Democratic Rep. Jim Waldman of Coconut Creek, another Greene supporter, said he's not sure whom he'll back in the general election. Both Meek and Crist called yesterday, he said.

"I have not committed to either,'' he said. "My biggest interest in all of this -- and it was the reason I supported Jeff Greene -- was to make sure that Marco Rubio doesn't go to the U.S. Senate. His ultraconservative ideas are not consistent with mine...I'll say this: Charlie has a tremendous amount of support in Wynmoor, which is my largest voting bloc...Kendrick has a lot of work to do to repair his reputation in Broward."

August 25, 2010

August 24, 2010

Greene, Election Night party of 15

Despite proclamations that he had "thousands and thousands of volunteers," U.S. Senate candidate Jeff Greene never really built a grass roots network to match rival Kendrick Meek.
The point couldn't be made clearer than by attending Greene's election night party in West Palm Beach. By 8 p.m. as polls closed across the state, in a ballroom that could easily fit 250 supporters, sat 15 or so, and workers were called in to remove chairs that filled the room.
"I'm counting on Florida feeling like I do, fed up and frustrated with what's going on in Washington," Greene said shortly before polls closed.

Meek headed on statewide tour, win or lose

Democratic Senate candidate Kendrick Meek says he's planning a quickie statewide tour "to thank supporters throughout Florida,'' but the schedule sure has the feel of a victory lap. Polls show Meek has reason to be confident that he will beat rival Jeff Greene but still....

Meek is planning stops tomorrow in Miami, Hollywood, Boca Raton, Orlando and St. Petersburg. The Greene campaign is usually not too forthcoming about releasing his schedule in advance, but the request has been made.

Regardless of which Democrat wins, Gov. Charlie Crist and former House Speaker Marco Rubio are expected to kick their general election campaigns for U.S. Senate into gear on Wednesday with statewide tours, but the campaigns have not yet released details. 

ICYMI: Obama supports Meek

Anxious to bring Democratic voters drifting to Gov. Charlie Crist back into the fold, Democratic Senate candidate Kendrick Meek has been reminding voters everywhere he goes that he's one of the few primary candidates backed by President Barack Obama. At a time when some candidates would rather not be tied too closely to the increasingly unpopular president, Meek features a picture of him and Obama on the front page of his campaign brochure. 

In an e-mail to reporters today, political strategist Steve Schale, who led Obama's successful campaign in Florida, blamed Meek's Democratic rival, Jeff Greene, "and to some extend, the Crist people have been pushing this absurd rumor that the DNC and the President are not supporting Kendrick Meek."

Please direct your attention, Schale added, to today's appeal from the arm of the national Democratic party, Organizing for America, urging Obama supporters in Florida to go out and vote for Meek.

"He has been a champion for middle class families and somebody who has not been afraid to stand up to the status quo and the special interests,'' said OFA Director Mitch Stewart, echoing Obama's remarks about Meek when he visited Florida last week.

August 23, 2010

Greene says he will support Dem nominee

At a campaign rally press conference near the American Legion hall in Tallahassee, Jeff Greene was clear: “I will support whoever the nominee is because I want to make sure that we have a Democratic-organized Senate in November."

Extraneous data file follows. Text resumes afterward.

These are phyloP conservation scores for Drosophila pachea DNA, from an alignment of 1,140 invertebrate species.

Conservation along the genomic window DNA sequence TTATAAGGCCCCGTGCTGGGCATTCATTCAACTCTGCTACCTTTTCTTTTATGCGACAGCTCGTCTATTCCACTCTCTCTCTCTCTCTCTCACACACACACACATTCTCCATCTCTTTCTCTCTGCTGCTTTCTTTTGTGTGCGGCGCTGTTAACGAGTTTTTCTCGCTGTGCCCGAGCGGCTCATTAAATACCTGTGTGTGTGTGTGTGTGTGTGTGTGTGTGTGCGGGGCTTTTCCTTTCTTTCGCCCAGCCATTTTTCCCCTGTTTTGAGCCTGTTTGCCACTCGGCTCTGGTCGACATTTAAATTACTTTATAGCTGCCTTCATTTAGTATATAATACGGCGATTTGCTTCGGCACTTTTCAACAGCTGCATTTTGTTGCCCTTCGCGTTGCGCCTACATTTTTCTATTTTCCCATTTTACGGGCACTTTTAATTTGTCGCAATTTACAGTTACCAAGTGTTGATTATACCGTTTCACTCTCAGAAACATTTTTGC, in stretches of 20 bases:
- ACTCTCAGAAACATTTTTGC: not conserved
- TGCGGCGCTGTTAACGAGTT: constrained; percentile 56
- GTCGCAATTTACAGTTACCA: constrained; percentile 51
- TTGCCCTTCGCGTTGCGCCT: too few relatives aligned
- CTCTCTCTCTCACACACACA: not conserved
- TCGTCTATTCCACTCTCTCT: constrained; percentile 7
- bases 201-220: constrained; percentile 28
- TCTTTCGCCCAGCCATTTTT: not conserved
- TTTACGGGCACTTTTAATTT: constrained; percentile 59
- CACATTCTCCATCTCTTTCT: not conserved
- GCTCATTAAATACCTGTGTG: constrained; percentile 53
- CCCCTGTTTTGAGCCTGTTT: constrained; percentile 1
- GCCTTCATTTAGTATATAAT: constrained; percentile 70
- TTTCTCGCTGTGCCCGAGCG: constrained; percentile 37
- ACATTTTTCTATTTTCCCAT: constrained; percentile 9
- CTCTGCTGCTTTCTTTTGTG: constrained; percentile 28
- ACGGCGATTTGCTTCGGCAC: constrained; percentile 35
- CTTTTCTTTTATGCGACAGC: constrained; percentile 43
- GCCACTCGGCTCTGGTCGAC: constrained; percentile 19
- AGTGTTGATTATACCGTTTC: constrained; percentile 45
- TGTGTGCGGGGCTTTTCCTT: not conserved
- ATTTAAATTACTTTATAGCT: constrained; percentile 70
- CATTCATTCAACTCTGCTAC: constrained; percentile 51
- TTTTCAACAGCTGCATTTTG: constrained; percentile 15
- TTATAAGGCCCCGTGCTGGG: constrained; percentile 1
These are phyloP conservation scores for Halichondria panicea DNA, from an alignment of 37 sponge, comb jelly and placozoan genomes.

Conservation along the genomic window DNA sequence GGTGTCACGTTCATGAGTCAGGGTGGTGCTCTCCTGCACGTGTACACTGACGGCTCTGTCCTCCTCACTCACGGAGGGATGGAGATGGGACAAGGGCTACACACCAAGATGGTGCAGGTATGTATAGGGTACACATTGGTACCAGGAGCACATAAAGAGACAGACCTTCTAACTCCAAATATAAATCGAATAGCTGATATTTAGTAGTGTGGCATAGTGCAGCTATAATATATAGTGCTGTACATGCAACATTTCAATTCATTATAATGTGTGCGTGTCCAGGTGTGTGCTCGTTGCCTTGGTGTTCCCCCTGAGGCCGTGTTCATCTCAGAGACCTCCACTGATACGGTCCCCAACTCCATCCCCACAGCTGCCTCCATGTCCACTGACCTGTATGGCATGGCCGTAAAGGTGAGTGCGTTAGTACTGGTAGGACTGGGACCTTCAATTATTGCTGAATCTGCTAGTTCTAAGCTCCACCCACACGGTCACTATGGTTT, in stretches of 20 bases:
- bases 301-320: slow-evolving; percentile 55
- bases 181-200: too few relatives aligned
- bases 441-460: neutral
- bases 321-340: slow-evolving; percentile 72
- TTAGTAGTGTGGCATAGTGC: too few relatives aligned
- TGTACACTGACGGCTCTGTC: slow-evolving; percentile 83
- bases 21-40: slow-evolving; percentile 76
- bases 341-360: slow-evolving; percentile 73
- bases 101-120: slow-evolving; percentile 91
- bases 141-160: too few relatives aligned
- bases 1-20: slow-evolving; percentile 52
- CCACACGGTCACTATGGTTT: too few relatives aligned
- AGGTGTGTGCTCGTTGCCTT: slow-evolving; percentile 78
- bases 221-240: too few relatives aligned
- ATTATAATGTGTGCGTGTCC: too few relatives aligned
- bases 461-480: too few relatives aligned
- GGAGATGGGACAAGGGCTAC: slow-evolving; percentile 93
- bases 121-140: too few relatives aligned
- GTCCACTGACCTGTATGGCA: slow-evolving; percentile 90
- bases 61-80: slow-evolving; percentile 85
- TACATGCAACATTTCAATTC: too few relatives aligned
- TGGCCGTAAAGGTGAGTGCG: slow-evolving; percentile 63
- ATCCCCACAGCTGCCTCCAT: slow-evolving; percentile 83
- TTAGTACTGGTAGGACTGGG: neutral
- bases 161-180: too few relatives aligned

(The event had its share of hiccups: In addition to reporters, two or three potential voters/joggers came by. The event moved from a nearby coffee shop after the owner said, "I just really resent people setting up political stagings in my coffee shop without telling me." An American Legion volunteer asked Greene to move off the property and stand on the public sidewalk for his press conference in front of a Vietnam memorial. Besides that, it went off without a hitch.)

Greene did not directly forgive Kendrick Meek for his negative ads (Meek said he has forgiven Greene), but did acknowledge, "We’re all one big Democratic family. We’re all going to rally together tomorrow night, so of course everyone will forgive everybody.”

Asked if Barack Obama is an "adversary" of Israel (see Greene's mailer), Greene had this to say: "No, I think the president is – I commend the president for organizing the September peace talks between the Palestinians and the Israelis.”

The relevant text of the mail piece reads: “At his White House visit in March, the American President refused dinner or photographs with Binyamin Netanyahu, a diplomatic snub reported widely throughout the world. Israel needs our support, militarily, monetarily and morally, more than ever before. As Senator, I will defend our Israeli Prime Minister no matter who the adversary.”

August 22, 2010

Crowd at Greene event wants to get paid

Was Democratic Senate candidate Jeff Greene the main attraction for about 50 people who came to the Mahogany Grille in Miami Gardens Sunday afternoon? Was it the free fried chicken and meatballs? The school supplies giveway?

For a bunch of folks, it was little bit of all of the above -- but mostly they were there to get paid. The campaign had offered them $50 a day to canvas neighborhoods, wave signs and make phone calls, and they had been told to come to the restaurant to get their money.

"He's a crook,'' said 22-year-old Sabrina Height, picking her teeth wth a toothpick after enjoying the spread of free food. She said she was owed $200. "He's giving us the runaround,'' she said. "To tell you the truth, I don't even know why I voted for him."

James Alvin, 43, who said he was owed $250, said he would probably vote for Greene's rival, Kendrick Meek "because of what his mom done." His mother, Carrie Meek, served in Congress from 1992 to 2002, when Kendrick was elected.

Greene spokesman Luis Vizcaino insisted that everyone who worked on the campaign would be paid. "They're here for a back-to-school event,'' he said of the people leaving the restaurant with armfuls of spiral notebooks, folders and No. 2 pencils.